On BeContrary is a discussion about Telepods of Doom. The question goes like this:
It is the year 2112. Telepods have been in use for a decade to instantly transport matter from one part of the universe to another. You are waiting in line with your family at a telepod station to go to Tau Ceti. In front of you in the queue you meet the inventor of the telepods. He tells you that the telepods only appear to move matter, what they actualy do is create an exact duplicate at the destination and destroy the original in the process.
Do you get in the telepod?
As my math teacher would say: You’re mixing up two frames of reference. In quantum physics, objects exist only once. There can be similar objects but these can never be exactly the same (they must differ in at least one attribute, for example in spin). Don’t use that argument when the MPAA comes after you. (“That music isn’t what was on CD! It must be different! Quantum theory says so!”)
One way to make exact copies is to destroy the original and transfer all attributes onto another object (thus destroying the other object and creating a new “original”). In the real (macro) world, this can lead to all kinds of problems: If the destroy happens before the “apply attributes”, you lose the object. If the destroy doesn’t happen at all, you suddenly have two copies. If only a part of the attributes are copied, you have an imperfect copy.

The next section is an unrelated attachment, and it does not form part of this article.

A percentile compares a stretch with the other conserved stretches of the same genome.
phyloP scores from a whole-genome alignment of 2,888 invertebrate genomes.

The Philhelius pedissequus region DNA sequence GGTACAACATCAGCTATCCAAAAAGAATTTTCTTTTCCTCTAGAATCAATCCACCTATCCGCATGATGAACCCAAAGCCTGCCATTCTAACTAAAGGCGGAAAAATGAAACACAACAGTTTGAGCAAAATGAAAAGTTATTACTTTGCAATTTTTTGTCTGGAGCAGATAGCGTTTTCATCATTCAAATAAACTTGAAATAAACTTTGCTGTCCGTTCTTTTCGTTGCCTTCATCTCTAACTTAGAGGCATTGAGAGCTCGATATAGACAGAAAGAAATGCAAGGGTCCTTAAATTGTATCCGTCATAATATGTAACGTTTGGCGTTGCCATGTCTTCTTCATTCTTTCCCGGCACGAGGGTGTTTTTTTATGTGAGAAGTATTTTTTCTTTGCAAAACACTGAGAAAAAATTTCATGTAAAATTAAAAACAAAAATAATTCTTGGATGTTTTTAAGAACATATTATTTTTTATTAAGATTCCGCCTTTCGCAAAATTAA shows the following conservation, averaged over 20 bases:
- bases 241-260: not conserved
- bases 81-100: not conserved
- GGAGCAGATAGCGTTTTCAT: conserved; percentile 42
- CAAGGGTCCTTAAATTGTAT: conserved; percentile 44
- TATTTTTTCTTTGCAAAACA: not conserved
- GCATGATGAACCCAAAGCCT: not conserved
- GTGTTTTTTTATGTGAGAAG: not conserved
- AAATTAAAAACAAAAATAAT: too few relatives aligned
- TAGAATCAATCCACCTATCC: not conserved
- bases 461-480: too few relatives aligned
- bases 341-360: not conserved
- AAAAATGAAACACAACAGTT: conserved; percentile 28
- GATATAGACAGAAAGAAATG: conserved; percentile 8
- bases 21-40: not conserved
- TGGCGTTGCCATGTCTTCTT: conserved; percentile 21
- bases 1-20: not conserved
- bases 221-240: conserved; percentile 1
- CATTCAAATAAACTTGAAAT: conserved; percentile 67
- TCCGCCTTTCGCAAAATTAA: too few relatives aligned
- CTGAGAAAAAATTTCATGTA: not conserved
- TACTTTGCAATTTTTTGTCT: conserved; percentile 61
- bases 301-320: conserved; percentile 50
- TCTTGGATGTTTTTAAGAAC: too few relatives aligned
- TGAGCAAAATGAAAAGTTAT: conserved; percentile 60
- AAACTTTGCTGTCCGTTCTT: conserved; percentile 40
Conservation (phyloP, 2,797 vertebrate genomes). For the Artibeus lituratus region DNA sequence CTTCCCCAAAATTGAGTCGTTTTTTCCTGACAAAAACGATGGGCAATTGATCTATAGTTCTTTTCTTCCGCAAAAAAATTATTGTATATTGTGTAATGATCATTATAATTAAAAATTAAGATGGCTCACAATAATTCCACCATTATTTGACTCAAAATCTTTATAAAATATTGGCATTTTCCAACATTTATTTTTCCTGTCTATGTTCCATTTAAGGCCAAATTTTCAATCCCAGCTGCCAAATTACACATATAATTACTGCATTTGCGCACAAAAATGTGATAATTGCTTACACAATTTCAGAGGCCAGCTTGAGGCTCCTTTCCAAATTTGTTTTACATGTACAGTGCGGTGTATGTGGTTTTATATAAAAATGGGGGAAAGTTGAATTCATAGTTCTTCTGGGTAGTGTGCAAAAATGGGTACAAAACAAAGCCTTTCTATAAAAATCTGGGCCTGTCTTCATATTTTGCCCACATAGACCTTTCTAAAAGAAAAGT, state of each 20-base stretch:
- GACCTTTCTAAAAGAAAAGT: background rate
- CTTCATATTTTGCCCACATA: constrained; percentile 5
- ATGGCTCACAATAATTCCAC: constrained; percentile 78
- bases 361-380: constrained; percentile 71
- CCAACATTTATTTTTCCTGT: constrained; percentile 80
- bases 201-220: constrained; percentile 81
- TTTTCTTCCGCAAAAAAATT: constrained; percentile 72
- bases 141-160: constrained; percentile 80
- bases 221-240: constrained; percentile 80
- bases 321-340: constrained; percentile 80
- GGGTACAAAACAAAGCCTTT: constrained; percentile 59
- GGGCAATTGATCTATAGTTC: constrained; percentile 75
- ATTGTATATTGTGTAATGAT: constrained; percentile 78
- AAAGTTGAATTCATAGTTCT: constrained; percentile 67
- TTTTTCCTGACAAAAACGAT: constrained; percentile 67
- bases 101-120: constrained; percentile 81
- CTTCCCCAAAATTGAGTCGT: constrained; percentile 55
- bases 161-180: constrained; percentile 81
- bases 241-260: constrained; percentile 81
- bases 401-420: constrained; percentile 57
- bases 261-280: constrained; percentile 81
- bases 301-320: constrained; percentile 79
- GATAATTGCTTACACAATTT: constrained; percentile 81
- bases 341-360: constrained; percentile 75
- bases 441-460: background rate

In the quantum world, none of these effects can happen. It’s either all or nothing because there is no state in between. Quantum particles can move through “solid” walls because they never spend any time inside the wall. In one moment, they are on one side, the next, they are on the other. The theory doesn’t ask for continuous movement. It just says “when you look several times, there is a certain chance that you’ll see the particle.” There is no explanation how it gets from one place to the other and how it spends the time when you don’t see it.
Since no one has found a flaw in the theory so far, it seems to be an accurate description of reality. That it contradicts our view of reality means that our view of reality is imperfect, not that quantum theory is wrong. Or as Douglas Adams put it:
“There is a theory which states that if ever anybody discovers exactly what the Universe is for and why it is here, it will instantly disappear and be replaced by something even more bizarre and inexplicable. There is another theory which states that this has already happened.”
— Douglas Adams